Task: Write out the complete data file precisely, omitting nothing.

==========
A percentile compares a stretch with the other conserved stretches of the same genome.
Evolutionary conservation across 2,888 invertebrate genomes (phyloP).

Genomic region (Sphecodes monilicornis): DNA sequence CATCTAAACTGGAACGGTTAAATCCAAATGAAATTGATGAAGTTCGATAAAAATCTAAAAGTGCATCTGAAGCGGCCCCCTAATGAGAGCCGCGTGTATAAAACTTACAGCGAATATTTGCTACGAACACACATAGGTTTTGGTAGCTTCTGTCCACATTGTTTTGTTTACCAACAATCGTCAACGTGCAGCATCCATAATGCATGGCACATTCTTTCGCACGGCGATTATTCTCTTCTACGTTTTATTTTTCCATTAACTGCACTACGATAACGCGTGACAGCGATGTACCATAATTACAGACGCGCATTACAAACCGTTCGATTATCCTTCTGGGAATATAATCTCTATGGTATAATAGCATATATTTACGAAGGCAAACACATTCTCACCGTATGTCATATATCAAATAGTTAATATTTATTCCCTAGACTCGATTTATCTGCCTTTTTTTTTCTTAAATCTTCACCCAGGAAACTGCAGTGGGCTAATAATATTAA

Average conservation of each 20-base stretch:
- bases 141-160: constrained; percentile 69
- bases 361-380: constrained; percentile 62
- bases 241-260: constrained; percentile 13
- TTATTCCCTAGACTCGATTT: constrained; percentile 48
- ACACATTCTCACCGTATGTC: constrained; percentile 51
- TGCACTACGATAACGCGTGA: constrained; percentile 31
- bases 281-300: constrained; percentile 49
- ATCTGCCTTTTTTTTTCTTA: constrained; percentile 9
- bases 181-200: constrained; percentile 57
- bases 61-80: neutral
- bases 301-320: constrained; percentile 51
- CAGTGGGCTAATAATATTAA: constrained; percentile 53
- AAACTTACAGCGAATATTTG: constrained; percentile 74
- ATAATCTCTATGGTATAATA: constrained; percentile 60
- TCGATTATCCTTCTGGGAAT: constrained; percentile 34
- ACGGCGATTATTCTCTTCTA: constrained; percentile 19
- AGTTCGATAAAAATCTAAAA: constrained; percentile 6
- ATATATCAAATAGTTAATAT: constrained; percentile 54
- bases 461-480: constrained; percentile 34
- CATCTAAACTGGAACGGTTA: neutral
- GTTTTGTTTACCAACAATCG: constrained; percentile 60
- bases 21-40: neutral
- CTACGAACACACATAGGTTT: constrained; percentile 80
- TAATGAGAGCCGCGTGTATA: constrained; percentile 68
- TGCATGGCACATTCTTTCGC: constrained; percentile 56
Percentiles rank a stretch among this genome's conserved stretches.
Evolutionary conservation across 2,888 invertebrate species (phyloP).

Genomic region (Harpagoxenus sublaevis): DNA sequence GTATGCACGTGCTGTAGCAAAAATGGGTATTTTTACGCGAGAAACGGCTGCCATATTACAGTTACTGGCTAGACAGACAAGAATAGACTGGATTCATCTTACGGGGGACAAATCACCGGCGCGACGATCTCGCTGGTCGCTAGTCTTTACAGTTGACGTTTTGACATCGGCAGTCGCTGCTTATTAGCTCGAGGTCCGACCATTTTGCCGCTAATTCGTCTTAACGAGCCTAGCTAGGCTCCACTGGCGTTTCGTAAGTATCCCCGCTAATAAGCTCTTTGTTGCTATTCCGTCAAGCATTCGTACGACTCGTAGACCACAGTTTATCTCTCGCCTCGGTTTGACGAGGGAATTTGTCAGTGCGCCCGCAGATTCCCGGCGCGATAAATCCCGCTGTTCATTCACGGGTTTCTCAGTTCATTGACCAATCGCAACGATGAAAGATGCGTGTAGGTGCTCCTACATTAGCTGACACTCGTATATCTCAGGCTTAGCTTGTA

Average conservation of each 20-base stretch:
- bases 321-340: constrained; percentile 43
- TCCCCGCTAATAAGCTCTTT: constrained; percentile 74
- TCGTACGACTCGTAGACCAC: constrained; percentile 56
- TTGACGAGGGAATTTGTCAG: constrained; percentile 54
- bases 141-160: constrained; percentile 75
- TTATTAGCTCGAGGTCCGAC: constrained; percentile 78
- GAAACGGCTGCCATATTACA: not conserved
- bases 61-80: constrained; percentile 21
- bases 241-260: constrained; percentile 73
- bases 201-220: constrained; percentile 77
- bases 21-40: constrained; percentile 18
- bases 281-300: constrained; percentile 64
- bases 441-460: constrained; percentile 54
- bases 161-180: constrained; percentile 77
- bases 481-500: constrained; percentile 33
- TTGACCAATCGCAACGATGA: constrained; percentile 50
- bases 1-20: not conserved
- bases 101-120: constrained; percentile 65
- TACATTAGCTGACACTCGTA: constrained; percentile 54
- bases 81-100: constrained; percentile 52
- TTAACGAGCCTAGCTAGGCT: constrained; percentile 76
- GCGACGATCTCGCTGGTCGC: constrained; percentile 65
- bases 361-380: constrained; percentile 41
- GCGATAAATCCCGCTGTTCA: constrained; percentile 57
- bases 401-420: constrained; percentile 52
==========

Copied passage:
A percentile compares a stretch with the other conserved stretches of the same genome.
Evolutionary conservation across 2,888 invertebrate genomes (phyloP).

Genomic region (Sphecodes monilicornis): DNA sequence CATCTAAACTGGAACGGTTAAATCCAAATGAAATTGATGAAGTTCGATAAAAATCTAAAAGTGCATCTGAAGCGGCCCCCTAATGAGAGCCGCGTGTATAAAACTTACAGCGAATATTTGCTACGAACACACATAGGTTTTGGTAGCTTCTGTCCACATTGTTTTGTTTACCAACAATCGTCAACGTGCAGCATCCATAATGCATGGCACATTCTTTCGCACGGCGATTATTCTCTTCTACGTTTTATTTTTCCATTAACTGCACTACGATAACGCGTGACAGCGATGTACCATAATTACAGACGCGCATTACAAACCGTTCGATTATCCTTCTGGGAATATAATCTCTATGGTATAATAGCATATATTTACGAAGGCAAACACATTCTCACCGTATGTCATATATCAAATAGTTAATATTTATTCCCTAGACTCGATTTATCTGCCTTTTTTTTTCTTAAATCTTCACCCAGGAAACTGCAGTGGGCTAATAATATTAA

Average conservation of each 20-base stretch:
- bases 141-160: constrained; percentile 69
- bases 361-380: constrained; percentile 62
- bases 241-260: constrained; percentile 13
- TTATTCCCTAGACTCGATTT: constrained; percentile 48
- ACACATTCTCACCGTATGTC: constrained; percentile 51
- TGCACTACGATAACGCGTGA: constrained; percentile 31
- bases 281-300: constrained; percentile 49
- ATCTGCCTTTTTTTTTCTTA: constrained; percentile 9
- bases 181-200: constrained; percentile 57
- bases 61-80: neutral
- bases 301-320: constrained; percentile 51
- CAGTGGGCTAATAATATTAA: constrained; percentile 53
- AAACTTACAGCGAATATTTG: constrained; percentile 74
- ATAATCTCTATGGTATAATA: constrained; percentile 60
- TCGATTATCCTTCTGGGAAT: constrained; percentile 34
- ACGGCGATTATTCTCTTCTA: constrained; percentile 19
- AGTTCGATAAAAATCTAAAA: constrained; percentile 6
- ATATATCAAATAGTTAATAT: constrained; percentile 54
- bases 461-480: constrained; percentile 34
- CATCTAAACTGGAACGGTTA: neutral
- GTTTTGTTTACCAACAATCG: constrained; percentile 60
- bases 21-40: neutral
- CTACGAACACACATAGGTTT: constrained; percentile 80
- TAATGAGAGCCGCGTGTATA: constrained; percentile 68
- TGCATGGCACATTCTTTCGC: constrained; percentile 56
Percentiles rank a stretch among this genome's conserved stretches.
Evolutionary conservation across 2,888 invertebrate species (phyloP).

Genomic region (Harpagoxenus sublaevis): DNA sequence GTATGCACGTGCTGTAGCAAAAATGGGTATTTTTACGCGAGAAACGGCTGCCATATTACAGTTACTGGCTAGACAGACAAGAATAGACTGGATTCATCTTACGGGGGACAAATCACCGGCGCGACGATCTCGCTGGTCGCTAGTCTTTACAGTTGACGTTTTGACATCGGCAGTCGCTGCTTATTAGCTCGAGGTCCGACCATTTTGCCGCTAATTCGTCTTAACGAGCCTAGCTAGGCTCCACTGGCGTTTCGTAAGTATCCCCGCTAATAAGCTCTTTGTTGCTATTCCGTCAAGCATTCGTACGACTCGTAGACCACAGTTTATCTCTCGCCTCGGTTTGACGAGGGAATTTGTCAGTGCGCCCGCAGATTCCCGGCGCGATAAATCCCGCTGTTCATTCACGGGTTTCTCAGTTCATTGACCAATCGCAACGATGAAAGATGCGTGTAGGTGCTCCTACATTAGCTGACACTCGTATATCTCAGGCTTAGCTTGTA

Average conservation of each 20-base stretch:
- bases 321-340: constrained; percentile 43
- TCCCCGCTAATAAGCTCTTT: constrained; percentile 74
- TCGTACGACTCGTAGACCAC: constrained; percentile 56
- TTGACGAGGGAATTTGTCAG: constrained; percentile 54
- bases 141-160: constrained; percentile 75
- TTATTAGCTCGAGGTCCGAC: constrained; percentile 78
- GAAACGGCTGCCATATTACA: not conserved
- bases 61-80: constrained; percentile 21
- bases 241-260: constrained; percentile 73
- bases 201-220: constrained; percentile 77
- bases 21-40: constrained; percentile 18
- bases 281-300: constrained; percentile 64
- bases 441-460: constrained; percentile 54
- bases 161-180: constrained; percentile 77
- bases 481-500: constrained; percentile 33
- TTGACCAATCGCAACGATGA: constrained; percentile 50
- bases 1-20: not conserved
- bases 101-120: constrained; percentile 65
- TACATTAGCTGACACTCGTA: constrained; percentile 54
- bases 81-100: constrained; percentile 52
- TTAACGAGCCTAGCTAGGCT: constrained; percentile 76
- GCGACGATCTCGCTGGTCGC: constrained; percentile 65
- bases 361-380: constrained; percentile 41
- GCGATAAATCCCGCTGTTCA: constrained; percentile 57
- bases 401-420: constrained; percentile 52